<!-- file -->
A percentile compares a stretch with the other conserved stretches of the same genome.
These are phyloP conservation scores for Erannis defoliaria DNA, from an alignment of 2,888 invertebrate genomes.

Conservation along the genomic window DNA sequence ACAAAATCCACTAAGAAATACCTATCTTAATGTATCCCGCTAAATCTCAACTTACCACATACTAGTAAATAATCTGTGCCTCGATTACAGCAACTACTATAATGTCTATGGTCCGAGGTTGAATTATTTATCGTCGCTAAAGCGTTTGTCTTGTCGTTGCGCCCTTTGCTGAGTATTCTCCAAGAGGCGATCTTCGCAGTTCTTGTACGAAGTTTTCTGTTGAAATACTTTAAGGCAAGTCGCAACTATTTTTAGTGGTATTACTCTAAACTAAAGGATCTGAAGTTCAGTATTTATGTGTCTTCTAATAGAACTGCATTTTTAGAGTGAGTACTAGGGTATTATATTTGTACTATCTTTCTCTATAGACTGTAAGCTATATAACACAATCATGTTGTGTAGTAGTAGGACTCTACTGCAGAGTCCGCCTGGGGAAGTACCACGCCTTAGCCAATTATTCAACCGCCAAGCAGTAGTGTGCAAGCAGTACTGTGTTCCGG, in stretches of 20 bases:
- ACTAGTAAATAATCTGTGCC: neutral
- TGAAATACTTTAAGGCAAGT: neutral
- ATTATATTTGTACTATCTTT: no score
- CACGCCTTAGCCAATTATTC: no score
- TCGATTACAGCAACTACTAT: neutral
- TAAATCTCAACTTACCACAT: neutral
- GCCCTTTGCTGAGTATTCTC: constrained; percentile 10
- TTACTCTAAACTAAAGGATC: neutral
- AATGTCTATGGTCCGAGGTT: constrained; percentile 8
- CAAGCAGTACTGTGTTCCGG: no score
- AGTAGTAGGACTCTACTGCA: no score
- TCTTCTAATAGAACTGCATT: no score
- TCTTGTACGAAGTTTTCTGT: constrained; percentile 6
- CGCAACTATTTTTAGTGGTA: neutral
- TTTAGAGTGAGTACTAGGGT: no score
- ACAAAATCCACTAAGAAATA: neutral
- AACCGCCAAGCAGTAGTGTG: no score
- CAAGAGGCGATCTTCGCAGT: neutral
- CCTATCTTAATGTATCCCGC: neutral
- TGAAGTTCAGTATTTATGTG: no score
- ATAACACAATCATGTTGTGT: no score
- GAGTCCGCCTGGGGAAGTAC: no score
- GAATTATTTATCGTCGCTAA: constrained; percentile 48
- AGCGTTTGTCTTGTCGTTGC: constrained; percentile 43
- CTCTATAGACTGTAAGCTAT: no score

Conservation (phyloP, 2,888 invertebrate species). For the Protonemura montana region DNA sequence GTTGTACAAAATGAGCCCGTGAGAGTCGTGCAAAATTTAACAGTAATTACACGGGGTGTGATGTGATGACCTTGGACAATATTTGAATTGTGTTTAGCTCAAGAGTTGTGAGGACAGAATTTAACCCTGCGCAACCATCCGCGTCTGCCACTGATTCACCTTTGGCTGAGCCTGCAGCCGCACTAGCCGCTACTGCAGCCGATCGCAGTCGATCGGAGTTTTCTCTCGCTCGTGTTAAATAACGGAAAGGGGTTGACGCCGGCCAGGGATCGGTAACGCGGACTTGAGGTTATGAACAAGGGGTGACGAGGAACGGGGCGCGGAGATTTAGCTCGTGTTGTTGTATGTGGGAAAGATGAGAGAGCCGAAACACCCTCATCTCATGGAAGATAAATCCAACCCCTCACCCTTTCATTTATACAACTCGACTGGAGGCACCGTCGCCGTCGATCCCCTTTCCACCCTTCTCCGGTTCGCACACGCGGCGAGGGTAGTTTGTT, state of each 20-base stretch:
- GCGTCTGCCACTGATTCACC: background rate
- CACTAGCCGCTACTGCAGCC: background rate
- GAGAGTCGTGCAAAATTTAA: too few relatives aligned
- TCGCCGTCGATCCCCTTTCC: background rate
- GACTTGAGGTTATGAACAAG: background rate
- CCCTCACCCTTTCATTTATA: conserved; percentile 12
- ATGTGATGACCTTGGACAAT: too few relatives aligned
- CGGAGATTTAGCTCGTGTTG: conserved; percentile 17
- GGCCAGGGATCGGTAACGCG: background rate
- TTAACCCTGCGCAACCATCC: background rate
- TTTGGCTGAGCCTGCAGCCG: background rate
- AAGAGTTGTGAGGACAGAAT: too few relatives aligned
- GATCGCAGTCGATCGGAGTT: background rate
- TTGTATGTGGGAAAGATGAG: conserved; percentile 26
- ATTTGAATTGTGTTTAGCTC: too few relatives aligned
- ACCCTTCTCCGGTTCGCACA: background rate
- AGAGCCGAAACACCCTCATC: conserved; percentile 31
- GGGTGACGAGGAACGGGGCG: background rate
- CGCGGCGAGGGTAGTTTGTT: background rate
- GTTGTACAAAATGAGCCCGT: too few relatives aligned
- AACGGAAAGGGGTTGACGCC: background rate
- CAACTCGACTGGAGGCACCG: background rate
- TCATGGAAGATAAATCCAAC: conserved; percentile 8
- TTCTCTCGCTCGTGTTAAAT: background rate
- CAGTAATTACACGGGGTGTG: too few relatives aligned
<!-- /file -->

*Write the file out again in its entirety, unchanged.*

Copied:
A percentile compares a stretch with the other conserved stretches of the same genome.
These are phyloP conservation scores for Erannis defoliaria DNA, from an alignment of 2,888 invertebrate genomes.

Conservation along the genomic window DNA sequence ACAAAATCCACTAAGAAATACCTATCTTAATGTATCCCGCTAAATCTCAACTTACCACATACTAGTAAATAATCTGTGCCTCGATTACAGCAACTACTATAATGTCTATGGTCCGAGGTTGAATTATTTATCGTCGCTAAAGCGTTTGTCTTGTCGTTGCGCCCTTTGCTGAGTATTCTCCAAGAGGCGATCTTCGCAGTTCTTGTACGAAGTTTTCTGTTGAAATACTTTAAGGCAAGTCGCAACTATTTTTAGTGGTATTACTCTAAACTAAAGGATCTGAAGTTCAGTATTTATGTGTCTTCTAATAGAACTGCATTTTTAGAGTGAGTACTAGGGTATTATATTTGTACTATCTTTCTCTATAGACTGTAAGCTATATAACACAATCATGTTGTGTAGTAGTAGGACTCTACTGCAGAGTCCGCCTGGGGAAGTACCACGCCTTAGCCAATTATTCAACCGCCAAGCAGTAGTGTGCAAGCAGTACTGTGTTCCGG, in stretches of 20 bases:
- ACTAGTAAATAATCTGTGCC: neutral
- TGAAATACTTTAAGGCAAGT: neutral
- ATTATATTTGTACTATCTTT: no score
- CACGCCTTAGCCAATTATTC: no score
- TCGATTACAGCAACTACTAT: neutral
- TAAATCTCAACTTACCACAT: neutral
- GCCCTTTGCTGAGTATTCTC: constrained; percentile 10
- TTACTCTAAACTAAAGGATC: neutral
- AATGTCTATGGTCCGAGGTT: constrained; percentile 8
- CAAGCAGTACTGTGTTCCGG: no score
- AGTAGTAGGACTCTACTGCA: no score
- TCTTCTAATAGAACTGCATT: no score
- TCTTGTACGAAGTTTTCTGT: constrained; percentile 6
- CGCAACTATTTTTAGTGGTA: neutral
- TTTAGAGTGAGTACTAGGGT: no score
- ACAAAATCCACTAAGAAATA: neutral
- AACCGCCAAGCAGTAGTGTG: no score
- CAAGAGGCGATCTTCGCAGT: neutral
- CCTATCTTAATGTATCCCGC: neutral
- TGAAGTTCAGTATTTATGTG: no score
- ATAACACAATCATGTTGTGT: no score
- GAGTCCGCCTGGGGAAGTAC: no score
- GAATTATTTATCGTCGCTAA: constrained; percentile 48
- AGCGTTTGTCTTGTCGTTGC: constrained; percentile 43
- CTCTATAGACTGTAAGCTAT: no score

Conservation (phyloP, 2,888 invertebrate species). For the Protonemura montana region DNA sequence GTTGTACAAAATGAGCCCGTGAGAGTCGTGCAAAATTTAACAGTAATTACACGGGGTGTGATGTGATGACCTTGGACAATATTTGAATTGTGTTTAGCTCAAGAGTTGTGAGGACAGAATTTAACCCTGCGCAACCATCCGCGTCTGCCACTGATTCACCTTTGGCTGAGCCTGCAGCCGCACTAGCCGCTACTGCAGCCGATCGCAGTCGATCGGAGTTTTCTCTCGCTCGTGTTAAATAACGGAAAGGGGTTGACGCCGGCCAGGGATCGGTAACGCGGACTTGAGGTTATGAACAAGGGGTGACGAGGAACGGGGCGCGGAGATTTAGCTCGTGTTGTTGTATGTGGGAAAGATGAGAGAGCCGAAACACCCTCATCTCATGGAAGATAAATCCAACCCCTCACCCTTTCATTTATACAACTCGACTGGAGGCACCGTCGCCGTCGATCCCCTTTCCACCCTTCTCCGGTTCGCACACGCGGCGAGGGTAGTTTGTT, state of each 20-base stretch:
- GCGTCTGCCACTGATTCACC: background rate
- CACTAGCCGCTACTGCAGCC: background rate
- GAGAGTCGTGCAAAATTTAA: too few relatives aligned
- TCGCCGTCGATCCCCTTTCC: background rate
- GACTTGAGGTTATGAACAAG: background rate
- CCCTCACCCTTTCATTTATA: conserved; percentile 12
- ATGTGATGACCTTGGACAAT: too few relatives aligned
- CGGAGATTTAGCTCGTGTTG: conserved; percentile 17
- GGCCAGGGATCGGTAACGCG: background rate
- TTAACCCTGCGCAACCATCC: background rate
- TTTGGCTGAGCCTGCAGCCG: background rate
- AAGAGTTGTGAGGACAGAAT: too few relatives aligned
- GATCGCAGTCGATCGGAGTT: background rate
- TTGTATGTGGGAAAGATGAG: conserved; percentile 26
- ATTTGAATTGTGTTTAGCTC: too few relatives aligned
- ACCCTTCTCCGGTTCGCACA: background rate
- AGAGCCGAAACACCCTCATC: conserved; percentile 31
- GGGTGACGAGGAACGGGGCG: background rate
- CGCGGCGAGGGTAGTTTGTT: background rate
- GTTGTACAAAATGAGCCCGT: too few relatives aligned
- AACGGAAAGGGGTTGACGCC: background rate
- CAACTCGACTGGAGGCACCG: background rate
- TCATGGAAGATAAATCCAAC: conserved; percentile 8
- TTCTCTCGCTCGTGTTAAAT: background rate
- CAGTAATTACACGGGGTGTG: too few relatives aligned